Actually, it states any alliance between the proletariat and the peasantry cannot be realized without the proletariat acting as a revolutionary vanguard leading the peasant masses, and no socialist struggle can be introduced without it being that way.
If we understood the Permanent revolution as you do, we would conclude it has no connection to worldwide revolution at all, which is obviously wrong. Trotsky refused any kind of alliance. He tried, of course, to explain his opinion, but the conclusion was : We simply think that [the idea of a ‘proletarian and peasant dictatorship’] is unrealisable (Trotsky, 1905). It means that, because he refused class alliances, Trotsky was against any step called "democratic dictatorship of the proletariat and peasantry.
Your own quotation of Trotsky is very clear, he thought such a slogan was opposed to the "dictatorship of the proletariat". And you explain yourself that this slogan was wrong, so at least everybody on this forum will recognize that you disagree with "the old bolshevik idea of a DDOTPP".
If it was necessary to add more evidences, here is one : "Between Kerenskyism and the Bolshevik power, between the Kuomintang and the dictatorship of the proletariat, there is not and cannot be any intermediate stage, that is, no democratic dictatorship of the workers and peasants."
This is the drawing I made to explain this democratic stage.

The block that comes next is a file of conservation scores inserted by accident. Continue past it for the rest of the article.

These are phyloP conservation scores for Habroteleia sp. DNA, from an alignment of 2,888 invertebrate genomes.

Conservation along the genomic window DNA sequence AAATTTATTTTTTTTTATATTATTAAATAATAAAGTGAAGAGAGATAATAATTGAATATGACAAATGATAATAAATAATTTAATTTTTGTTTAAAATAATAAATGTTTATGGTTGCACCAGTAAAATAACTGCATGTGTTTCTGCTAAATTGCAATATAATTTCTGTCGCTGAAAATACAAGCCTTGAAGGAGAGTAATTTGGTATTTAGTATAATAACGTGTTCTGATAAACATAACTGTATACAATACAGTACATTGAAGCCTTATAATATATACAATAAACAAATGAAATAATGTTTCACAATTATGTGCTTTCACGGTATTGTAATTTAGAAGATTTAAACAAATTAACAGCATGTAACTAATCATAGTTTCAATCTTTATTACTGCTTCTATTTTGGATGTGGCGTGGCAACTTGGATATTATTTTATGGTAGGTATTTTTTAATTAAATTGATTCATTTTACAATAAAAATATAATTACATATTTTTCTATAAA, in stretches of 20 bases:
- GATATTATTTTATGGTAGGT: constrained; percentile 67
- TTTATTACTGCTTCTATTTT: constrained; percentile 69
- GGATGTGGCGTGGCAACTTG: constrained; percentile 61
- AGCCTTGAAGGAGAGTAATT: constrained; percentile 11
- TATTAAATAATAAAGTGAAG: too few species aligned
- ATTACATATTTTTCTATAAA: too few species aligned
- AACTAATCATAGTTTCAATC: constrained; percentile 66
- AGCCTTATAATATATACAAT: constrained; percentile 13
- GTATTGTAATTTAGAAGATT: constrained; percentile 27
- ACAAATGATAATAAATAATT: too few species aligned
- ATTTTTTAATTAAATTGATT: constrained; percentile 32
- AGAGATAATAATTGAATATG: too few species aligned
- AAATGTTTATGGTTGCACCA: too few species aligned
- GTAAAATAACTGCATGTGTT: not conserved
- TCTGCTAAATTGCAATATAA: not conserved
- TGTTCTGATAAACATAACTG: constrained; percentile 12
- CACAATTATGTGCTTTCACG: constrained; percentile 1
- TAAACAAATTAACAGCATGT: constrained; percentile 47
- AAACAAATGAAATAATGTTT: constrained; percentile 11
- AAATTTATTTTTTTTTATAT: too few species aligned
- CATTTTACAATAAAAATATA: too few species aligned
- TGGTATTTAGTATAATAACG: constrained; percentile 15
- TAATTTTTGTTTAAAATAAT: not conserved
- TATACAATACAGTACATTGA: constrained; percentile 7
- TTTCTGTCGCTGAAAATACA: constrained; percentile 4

Is it true, then, that Lenin agreed with Trotsky in 1917? No, this is a trotskyist lie. He wrote, long after 1917, in "The Renegade Kautsky":
"The question which Kautsky has so tangled up was fully explained by the Bolsheviks as far back as 1905. Yes, our revolution is a bourgeois revolution as long as we march with the peasants as a whole (DDOTPP). This has been as clear as clear can be to us; we have said it hundreds and thousands of times since 1905
, and we have never attempted to skip this necessary stage of the historical process or abolish it by decrees
. Things have turned out just as we said they would. The course taken by the revolution has confirmed the correctness of our reasoning. First, with the “whole” of the peasants against the monarchy, against the landowners, against medievalism (and to that extent the revolution remains bourgeois, bourgeois-democratic). Then, with the poor peasants, with the semi-proletarians, with all the exploited, against capitalism, including the rural rich, the kulaks, the profiteers, and to that extent the revolution becomes a socialist one"
"On the other hand, if the Bolshevik proletariat had tried at once, in October-November 1917, without waiting for the class differentiation in the rural districts, without being able to prepare it and bring it about, to “decree” a civil war or the “introduction of socialism” in the rural districts, had tried to do without a temporary bloc with the peasants in general, without making a number of concessions to the middle peasants, etc., that would have been a Blanquist distortion of Marxism, an attempt by the minority to impose its will upon the majority; it would have been a theoretical absurdity, revealing a failure to understand that a general peasant revolution is still a bourgeois revolution, and that without a series of transitions, of transitional stages, it cannot be transformed into a socialist revolution in a backward country."
The October revolution couldn't be a "Permanent revolution" according to Lenin, because, according to Trotsky, "Permanent" means that there is no stage : ""The democratic revolution grows over directly into the socialist revolution and thereby becomes a permanent revolution."
I already explained that to TIG, because he said exactly the same calumnies about Lenin agreeing with Trotsky in 1917:http://www.soviet-empire.com/ussr/viewtopic.php?f=108&t=49859&start=40